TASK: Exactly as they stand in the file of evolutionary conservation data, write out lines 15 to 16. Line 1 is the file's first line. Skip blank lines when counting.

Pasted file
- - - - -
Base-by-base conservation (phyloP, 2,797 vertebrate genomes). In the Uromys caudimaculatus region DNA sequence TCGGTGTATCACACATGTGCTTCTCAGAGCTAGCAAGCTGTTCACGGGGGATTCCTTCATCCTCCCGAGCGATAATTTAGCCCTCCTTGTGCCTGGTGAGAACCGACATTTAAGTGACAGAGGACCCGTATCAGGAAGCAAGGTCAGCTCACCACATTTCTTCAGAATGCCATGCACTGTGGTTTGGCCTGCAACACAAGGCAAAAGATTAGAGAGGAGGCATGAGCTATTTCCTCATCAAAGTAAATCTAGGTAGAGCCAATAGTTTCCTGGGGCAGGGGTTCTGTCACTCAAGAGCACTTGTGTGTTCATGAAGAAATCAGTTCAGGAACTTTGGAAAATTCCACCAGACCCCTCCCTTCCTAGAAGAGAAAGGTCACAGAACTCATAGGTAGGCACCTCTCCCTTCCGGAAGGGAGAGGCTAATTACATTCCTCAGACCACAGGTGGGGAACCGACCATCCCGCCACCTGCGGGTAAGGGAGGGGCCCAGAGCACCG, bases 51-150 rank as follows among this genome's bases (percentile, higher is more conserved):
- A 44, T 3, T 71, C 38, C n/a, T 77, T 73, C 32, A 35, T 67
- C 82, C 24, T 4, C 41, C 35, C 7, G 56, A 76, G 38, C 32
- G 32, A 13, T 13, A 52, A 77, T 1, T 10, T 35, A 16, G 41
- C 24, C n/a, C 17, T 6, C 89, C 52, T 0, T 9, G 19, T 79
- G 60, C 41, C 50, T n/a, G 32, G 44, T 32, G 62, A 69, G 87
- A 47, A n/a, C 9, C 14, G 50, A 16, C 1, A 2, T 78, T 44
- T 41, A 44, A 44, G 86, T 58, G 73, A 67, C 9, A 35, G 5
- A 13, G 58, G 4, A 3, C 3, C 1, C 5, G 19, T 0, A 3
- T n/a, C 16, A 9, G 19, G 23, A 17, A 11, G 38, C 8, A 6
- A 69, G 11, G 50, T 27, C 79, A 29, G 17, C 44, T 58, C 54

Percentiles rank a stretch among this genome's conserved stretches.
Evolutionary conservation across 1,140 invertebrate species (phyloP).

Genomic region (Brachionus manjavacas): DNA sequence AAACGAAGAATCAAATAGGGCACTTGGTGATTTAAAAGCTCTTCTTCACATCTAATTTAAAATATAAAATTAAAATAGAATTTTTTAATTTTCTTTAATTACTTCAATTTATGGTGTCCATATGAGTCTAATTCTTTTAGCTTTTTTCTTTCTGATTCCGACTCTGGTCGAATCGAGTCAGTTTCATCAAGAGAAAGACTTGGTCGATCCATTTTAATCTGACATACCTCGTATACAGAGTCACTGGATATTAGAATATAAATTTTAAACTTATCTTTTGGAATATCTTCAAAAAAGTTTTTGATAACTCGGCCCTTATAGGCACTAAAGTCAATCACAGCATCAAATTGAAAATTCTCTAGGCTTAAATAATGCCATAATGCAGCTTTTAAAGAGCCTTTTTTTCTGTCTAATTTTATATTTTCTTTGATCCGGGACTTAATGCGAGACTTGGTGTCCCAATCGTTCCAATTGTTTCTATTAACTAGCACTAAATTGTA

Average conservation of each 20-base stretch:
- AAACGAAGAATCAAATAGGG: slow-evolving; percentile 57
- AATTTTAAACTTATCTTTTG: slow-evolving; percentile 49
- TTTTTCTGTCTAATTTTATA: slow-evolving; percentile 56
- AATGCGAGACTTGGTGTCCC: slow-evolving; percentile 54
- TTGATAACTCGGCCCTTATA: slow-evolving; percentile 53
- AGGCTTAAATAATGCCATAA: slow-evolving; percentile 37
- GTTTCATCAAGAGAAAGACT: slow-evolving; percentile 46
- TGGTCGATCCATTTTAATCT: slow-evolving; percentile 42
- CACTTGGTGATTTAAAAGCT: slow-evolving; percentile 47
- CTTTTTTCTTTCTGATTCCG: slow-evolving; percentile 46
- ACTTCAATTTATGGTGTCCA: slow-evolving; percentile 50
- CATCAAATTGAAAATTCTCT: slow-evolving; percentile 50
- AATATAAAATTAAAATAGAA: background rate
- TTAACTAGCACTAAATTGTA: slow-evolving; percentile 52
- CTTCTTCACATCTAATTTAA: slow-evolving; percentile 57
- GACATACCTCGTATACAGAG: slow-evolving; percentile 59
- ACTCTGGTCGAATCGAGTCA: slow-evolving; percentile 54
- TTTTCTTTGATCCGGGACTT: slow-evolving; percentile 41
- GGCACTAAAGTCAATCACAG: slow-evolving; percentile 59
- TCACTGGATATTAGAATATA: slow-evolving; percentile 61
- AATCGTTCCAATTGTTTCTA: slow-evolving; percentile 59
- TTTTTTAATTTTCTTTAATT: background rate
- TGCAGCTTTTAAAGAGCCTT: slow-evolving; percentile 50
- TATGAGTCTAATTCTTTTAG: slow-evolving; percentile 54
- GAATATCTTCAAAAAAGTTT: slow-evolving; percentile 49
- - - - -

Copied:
Average conservation of each 20-base stretch:
- AAACGAAGAATCAAATAGGG: slow-evolving; percentile 57